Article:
Eight more Indian birds on endangered list

Eight more Indian birds on endangered list

Eight more Indian birds on endangered list

The International Union for Conservation of Nature has added eight more birds from India to the red list of endangered species, indicating the effects of losing grasslands and wetlands to relentless development.

The list classifies 180 birds as endangered, while it had only 173 last year. Just one species has managed to wriggle out of the endangered category. The data on bird population has been gathered after studies by BNHS-India, BirdLife International (UK) and other partner organizations.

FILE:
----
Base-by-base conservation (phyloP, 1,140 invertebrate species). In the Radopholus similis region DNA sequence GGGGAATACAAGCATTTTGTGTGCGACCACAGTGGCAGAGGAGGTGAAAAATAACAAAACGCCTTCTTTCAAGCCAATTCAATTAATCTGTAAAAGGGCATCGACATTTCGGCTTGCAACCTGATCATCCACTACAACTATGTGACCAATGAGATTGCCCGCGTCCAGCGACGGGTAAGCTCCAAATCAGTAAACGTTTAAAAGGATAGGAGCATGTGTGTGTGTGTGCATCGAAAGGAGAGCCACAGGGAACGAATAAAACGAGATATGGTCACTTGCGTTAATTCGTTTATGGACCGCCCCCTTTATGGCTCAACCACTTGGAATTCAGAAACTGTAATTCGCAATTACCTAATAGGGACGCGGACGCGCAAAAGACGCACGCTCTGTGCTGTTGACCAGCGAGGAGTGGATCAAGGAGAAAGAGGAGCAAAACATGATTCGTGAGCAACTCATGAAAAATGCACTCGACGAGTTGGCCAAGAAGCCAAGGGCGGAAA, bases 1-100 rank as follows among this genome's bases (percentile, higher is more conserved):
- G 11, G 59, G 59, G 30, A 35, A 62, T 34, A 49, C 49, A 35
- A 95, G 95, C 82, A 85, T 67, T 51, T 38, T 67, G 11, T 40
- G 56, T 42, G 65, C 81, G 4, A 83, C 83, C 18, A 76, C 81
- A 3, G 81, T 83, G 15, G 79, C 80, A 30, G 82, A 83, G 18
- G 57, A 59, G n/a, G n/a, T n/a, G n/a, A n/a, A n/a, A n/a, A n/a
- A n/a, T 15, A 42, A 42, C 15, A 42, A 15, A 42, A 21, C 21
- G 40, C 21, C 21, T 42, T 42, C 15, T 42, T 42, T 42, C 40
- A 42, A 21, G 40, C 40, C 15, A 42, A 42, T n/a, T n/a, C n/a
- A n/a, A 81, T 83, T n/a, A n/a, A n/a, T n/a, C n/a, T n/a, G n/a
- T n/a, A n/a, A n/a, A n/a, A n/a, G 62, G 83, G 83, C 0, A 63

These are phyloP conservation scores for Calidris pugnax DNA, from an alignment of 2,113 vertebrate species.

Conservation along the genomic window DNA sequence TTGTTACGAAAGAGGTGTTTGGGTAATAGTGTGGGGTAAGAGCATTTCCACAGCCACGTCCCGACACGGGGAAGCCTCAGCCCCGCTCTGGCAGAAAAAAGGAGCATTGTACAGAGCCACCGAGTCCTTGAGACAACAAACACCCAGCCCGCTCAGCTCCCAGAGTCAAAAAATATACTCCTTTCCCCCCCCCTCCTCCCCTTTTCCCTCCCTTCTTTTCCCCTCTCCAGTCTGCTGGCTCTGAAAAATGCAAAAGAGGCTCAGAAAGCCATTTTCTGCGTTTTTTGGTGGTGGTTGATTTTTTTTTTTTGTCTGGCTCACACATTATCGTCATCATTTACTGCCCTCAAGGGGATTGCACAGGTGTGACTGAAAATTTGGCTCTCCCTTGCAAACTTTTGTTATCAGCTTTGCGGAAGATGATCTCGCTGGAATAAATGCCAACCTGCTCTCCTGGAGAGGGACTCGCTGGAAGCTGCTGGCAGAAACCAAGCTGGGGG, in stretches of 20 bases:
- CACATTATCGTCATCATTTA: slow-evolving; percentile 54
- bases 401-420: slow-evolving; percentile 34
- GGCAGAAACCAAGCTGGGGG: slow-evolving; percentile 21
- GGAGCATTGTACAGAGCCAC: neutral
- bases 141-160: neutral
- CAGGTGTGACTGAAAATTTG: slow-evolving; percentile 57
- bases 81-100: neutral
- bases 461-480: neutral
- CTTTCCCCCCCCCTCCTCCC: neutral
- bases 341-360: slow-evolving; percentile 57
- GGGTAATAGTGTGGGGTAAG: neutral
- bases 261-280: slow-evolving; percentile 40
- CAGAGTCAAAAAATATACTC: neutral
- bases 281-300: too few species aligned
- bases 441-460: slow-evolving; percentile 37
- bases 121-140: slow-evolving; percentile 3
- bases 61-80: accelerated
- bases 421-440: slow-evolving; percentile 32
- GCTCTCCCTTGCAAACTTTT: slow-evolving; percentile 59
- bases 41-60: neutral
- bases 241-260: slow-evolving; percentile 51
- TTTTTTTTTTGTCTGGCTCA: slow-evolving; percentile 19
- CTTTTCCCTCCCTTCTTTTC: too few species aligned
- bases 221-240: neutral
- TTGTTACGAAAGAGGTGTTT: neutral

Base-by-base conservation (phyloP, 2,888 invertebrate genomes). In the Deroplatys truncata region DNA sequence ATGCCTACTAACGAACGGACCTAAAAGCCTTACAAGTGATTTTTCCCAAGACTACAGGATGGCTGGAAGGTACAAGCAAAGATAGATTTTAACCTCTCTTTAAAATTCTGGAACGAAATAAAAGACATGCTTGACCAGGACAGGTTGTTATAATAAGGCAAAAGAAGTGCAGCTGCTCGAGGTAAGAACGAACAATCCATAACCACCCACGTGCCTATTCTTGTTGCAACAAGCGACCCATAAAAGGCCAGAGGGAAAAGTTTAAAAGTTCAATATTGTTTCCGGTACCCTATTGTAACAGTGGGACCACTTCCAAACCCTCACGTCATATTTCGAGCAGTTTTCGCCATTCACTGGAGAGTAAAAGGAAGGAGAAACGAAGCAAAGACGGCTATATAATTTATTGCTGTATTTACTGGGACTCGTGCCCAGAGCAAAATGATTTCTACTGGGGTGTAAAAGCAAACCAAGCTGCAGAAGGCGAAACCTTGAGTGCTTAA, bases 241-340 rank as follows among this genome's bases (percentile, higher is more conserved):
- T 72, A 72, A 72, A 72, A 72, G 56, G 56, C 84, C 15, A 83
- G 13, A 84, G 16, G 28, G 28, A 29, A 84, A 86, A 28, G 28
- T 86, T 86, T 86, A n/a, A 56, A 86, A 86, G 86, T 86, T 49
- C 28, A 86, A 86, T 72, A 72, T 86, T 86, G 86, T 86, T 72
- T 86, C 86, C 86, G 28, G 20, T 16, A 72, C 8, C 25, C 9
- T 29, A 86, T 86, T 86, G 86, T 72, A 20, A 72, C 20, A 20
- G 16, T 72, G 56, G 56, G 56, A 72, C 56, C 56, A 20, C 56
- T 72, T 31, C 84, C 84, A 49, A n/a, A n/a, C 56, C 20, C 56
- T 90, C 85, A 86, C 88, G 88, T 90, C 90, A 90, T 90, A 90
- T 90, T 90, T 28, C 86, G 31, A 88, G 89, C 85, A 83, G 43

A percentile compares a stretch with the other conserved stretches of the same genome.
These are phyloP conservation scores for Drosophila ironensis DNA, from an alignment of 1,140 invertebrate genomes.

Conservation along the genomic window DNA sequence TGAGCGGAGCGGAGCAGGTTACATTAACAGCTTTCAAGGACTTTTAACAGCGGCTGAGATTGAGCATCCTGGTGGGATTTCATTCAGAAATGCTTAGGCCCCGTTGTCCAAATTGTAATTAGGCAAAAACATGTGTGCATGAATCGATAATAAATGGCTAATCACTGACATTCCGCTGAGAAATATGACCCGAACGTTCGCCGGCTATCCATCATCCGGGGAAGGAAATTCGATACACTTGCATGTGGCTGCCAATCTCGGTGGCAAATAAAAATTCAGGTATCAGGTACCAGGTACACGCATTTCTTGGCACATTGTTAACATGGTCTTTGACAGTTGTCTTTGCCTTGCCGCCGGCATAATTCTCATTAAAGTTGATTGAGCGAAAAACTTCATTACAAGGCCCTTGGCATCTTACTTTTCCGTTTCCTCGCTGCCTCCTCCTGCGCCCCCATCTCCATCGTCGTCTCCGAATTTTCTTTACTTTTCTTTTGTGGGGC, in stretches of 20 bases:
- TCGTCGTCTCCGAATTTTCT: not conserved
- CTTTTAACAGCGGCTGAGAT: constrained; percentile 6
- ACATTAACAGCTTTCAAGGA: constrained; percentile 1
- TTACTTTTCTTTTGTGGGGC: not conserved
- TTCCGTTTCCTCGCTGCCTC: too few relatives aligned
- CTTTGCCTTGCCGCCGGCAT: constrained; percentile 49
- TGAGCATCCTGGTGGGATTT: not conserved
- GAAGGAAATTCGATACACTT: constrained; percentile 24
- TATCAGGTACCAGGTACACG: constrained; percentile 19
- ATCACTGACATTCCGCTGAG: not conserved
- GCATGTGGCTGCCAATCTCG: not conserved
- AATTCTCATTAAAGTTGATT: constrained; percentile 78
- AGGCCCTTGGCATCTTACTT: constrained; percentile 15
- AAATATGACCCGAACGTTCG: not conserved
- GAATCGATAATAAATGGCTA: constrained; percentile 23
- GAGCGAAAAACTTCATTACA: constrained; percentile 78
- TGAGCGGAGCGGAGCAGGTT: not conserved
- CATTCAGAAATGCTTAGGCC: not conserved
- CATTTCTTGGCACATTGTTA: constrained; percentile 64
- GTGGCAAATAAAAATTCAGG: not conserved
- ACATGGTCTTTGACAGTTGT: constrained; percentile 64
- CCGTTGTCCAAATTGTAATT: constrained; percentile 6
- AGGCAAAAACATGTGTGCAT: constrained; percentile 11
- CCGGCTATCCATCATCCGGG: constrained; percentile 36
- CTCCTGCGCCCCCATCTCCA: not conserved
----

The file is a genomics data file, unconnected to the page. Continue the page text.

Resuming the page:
Among the eight newly added species to the red list, threats to five of them has been uplisted (an indication of the increasing threat levels), including Northern Lapwing (a grassland bird) and four wetland birds -Red Knot, Curlew Sandpiper, Eurasian Oystercatcher and Bar-Tailed Godwit.

Two other wetland birds, Horned Grebe and Common Pochard have been uplisted from least concerned to vulnerable.

Steppe Eagle (a raptor from grasslands), a regular winter visitor to the subcontinent, has been uplisted from Least Concerned to Endangered, while passage migrant — European Roller — has been downlisted (decreased threat level) from near threatened to least concerned.

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